After several stalled attempts, the Maracas Beach Redesign and Restoration Project has been again launched, this time to be completed at a cost of $60 million and within three to four months.
While president of the Maracas Bay Vendors Association Festus Imasekha welcomed the news, he complained that some vendors were not consulted.
Works Minister Rohan Sinanan said the project has been broken into three packages — roadworks, construction of the huts and the water treatment plant.
He said it was known that Maracas always had a problem with water treatment and part of the plan is to install a brand new plant and upgrade all the facilities.
“We are trying to keep the cost below $60 million but because of the state of the project a lot of work has to be redone and the scope has to be re-examined,” he said.
Noting that members of the public are becoming “weary” because the project is long overdue, the minister added: “Beach goers are concerned and this is the dry season and I don’t think they would want to see the dry season pass before this project is completed.
“We might not be able to complete it before the rains come but what we are assuring the population is that by the summer (July/August) holidays the place will be in an acceptable position and a place where we would soon be proud of again.”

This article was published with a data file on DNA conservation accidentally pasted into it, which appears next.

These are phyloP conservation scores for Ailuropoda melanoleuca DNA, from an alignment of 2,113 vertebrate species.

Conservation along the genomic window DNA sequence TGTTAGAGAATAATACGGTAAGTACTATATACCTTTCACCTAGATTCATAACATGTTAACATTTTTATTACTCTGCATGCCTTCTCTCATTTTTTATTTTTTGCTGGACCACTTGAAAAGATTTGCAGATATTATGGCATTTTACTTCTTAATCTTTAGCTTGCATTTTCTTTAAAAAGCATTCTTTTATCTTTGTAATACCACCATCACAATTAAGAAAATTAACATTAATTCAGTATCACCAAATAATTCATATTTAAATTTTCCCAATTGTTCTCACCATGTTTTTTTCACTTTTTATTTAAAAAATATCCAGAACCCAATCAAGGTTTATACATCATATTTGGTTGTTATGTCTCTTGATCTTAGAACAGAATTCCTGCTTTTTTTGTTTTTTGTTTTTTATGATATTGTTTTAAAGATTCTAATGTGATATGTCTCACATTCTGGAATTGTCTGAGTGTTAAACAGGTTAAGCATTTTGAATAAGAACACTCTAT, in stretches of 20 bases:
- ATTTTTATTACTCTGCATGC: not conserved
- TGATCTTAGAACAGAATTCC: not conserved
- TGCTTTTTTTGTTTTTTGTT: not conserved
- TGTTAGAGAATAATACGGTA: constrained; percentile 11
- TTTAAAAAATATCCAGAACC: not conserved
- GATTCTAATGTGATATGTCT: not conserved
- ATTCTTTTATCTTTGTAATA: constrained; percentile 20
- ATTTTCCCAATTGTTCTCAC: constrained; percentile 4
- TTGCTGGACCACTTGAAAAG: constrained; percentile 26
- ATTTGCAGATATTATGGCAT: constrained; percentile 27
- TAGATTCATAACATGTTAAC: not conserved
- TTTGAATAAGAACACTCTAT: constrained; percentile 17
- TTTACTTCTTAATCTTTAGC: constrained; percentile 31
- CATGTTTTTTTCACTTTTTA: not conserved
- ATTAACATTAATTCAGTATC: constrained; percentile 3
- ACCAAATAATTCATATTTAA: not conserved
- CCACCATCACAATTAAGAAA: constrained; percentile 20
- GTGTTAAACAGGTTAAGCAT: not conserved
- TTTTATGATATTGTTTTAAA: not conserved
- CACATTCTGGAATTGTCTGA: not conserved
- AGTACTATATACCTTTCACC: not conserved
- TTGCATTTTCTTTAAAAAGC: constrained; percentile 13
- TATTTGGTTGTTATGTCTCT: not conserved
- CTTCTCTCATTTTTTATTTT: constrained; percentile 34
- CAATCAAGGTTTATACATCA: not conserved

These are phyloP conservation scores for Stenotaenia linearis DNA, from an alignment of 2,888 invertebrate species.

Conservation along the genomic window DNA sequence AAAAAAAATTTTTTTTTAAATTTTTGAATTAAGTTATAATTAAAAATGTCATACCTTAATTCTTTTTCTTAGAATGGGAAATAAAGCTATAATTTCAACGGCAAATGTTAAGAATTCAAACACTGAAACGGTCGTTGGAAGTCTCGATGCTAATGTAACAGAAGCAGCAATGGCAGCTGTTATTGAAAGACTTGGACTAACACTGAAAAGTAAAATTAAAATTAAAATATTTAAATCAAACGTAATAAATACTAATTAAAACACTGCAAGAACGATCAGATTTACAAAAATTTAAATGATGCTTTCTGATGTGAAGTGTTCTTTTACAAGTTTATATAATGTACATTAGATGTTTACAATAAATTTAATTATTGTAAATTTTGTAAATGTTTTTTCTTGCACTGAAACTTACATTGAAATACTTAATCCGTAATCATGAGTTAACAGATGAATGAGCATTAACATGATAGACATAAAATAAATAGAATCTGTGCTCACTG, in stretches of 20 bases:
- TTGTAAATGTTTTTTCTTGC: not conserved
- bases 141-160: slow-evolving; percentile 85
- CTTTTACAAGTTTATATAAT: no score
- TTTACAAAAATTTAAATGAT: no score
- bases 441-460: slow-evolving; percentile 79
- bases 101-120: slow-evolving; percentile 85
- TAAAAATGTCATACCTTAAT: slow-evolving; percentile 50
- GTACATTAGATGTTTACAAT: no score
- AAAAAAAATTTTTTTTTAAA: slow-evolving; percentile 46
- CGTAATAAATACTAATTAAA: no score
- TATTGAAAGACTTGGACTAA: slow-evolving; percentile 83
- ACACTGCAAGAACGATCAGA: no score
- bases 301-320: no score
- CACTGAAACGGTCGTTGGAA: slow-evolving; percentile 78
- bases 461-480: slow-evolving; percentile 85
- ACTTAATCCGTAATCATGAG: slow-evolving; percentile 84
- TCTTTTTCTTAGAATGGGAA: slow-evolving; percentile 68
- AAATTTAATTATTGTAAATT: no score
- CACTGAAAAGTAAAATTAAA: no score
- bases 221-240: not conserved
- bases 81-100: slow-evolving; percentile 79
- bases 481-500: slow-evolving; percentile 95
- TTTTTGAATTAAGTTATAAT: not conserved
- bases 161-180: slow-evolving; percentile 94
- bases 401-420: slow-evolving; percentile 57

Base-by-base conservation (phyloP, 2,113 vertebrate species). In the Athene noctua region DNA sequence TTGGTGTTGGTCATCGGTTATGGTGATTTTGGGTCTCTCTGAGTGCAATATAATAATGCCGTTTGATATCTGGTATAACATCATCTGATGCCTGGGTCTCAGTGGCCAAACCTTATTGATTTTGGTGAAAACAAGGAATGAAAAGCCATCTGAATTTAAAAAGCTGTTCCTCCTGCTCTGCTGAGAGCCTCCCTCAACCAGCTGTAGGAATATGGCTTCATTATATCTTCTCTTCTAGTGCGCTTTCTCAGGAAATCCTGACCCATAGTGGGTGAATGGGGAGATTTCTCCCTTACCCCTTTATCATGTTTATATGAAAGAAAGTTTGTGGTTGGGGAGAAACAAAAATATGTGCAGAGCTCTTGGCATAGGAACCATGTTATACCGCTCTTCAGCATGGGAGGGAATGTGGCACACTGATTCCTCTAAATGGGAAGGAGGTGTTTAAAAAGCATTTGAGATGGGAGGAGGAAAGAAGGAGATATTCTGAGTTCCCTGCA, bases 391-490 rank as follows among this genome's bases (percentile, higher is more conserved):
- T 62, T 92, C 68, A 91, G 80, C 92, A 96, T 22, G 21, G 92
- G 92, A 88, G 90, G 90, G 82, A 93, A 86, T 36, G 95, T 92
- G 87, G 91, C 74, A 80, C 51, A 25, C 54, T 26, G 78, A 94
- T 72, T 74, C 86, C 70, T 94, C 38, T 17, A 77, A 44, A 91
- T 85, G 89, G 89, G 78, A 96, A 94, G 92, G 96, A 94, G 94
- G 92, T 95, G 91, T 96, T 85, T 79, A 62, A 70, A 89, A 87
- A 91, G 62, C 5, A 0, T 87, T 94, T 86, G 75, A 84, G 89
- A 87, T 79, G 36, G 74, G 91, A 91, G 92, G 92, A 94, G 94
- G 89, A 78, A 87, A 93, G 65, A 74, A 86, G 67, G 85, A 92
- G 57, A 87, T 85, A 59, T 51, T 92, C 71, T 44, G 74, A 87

Coosal’s Construction Company Ltd has been awarded the contract for the roadworks while contractors for the structural designs of the buildings are yet to be finalised. The water treatment plant is being done by Japanese firm MEU.
“The water treatment plant has been awarded and the designs are underway right now but that will take us a little bit longer, so we are going to get the old plant working, connect everything into the old plant and by the time the roadworks and buildings are finished the whole project will be up and running,” Sinanan said.
Sinanan said food vendors are to be relocated closer to the beachfront, making way for approximately 400 parking spaces.
Richard Ferguson, owner of Richard’s Bake and Shark, said TDC officials kept vendors up-to-date on the changes to be made and he is in full support of the redesign project which was long overdue.
He is anxious for the project to be completed soon.
“In the bay we are below sea level and we do not want equipment to be damaged during the floods,” Ferguson said.
Another vendor who did not want to be identified said flood waters left an overwhelming stench hanging in the air, which turned away customers resulting in loss of sales.
The project dates back to 2009 when Cabinet approved $233 million for its completion. The Tourism Development Company (TDC) was given the mandate to manage the project and the Beijing Liujian Construction Corporation won an international tender to provide design and build services.
In 2014, the People’s Partnership government awarded Kallco the project at a cost of $85 million plus VAT and contingency. The following year 2015, then prime minister Kamla Persad-Bissessar announced a revised figure of $120 million down from the $233 million that had been approved by the previous administration.
Following the general elections in September 2015, Tourism Minister Shamfa Cudjoe took concerns about the project to Cabinet and the matter was referred to the Office of the Attorney General for review. Kallco’s contract was terminated and the matter is now proceeding to arbitration. Sinanan said he preferred not to comment on the arbitration as it is before the AG.
SOURCE: www.guardian.co.tt (Geisha Kowlessar)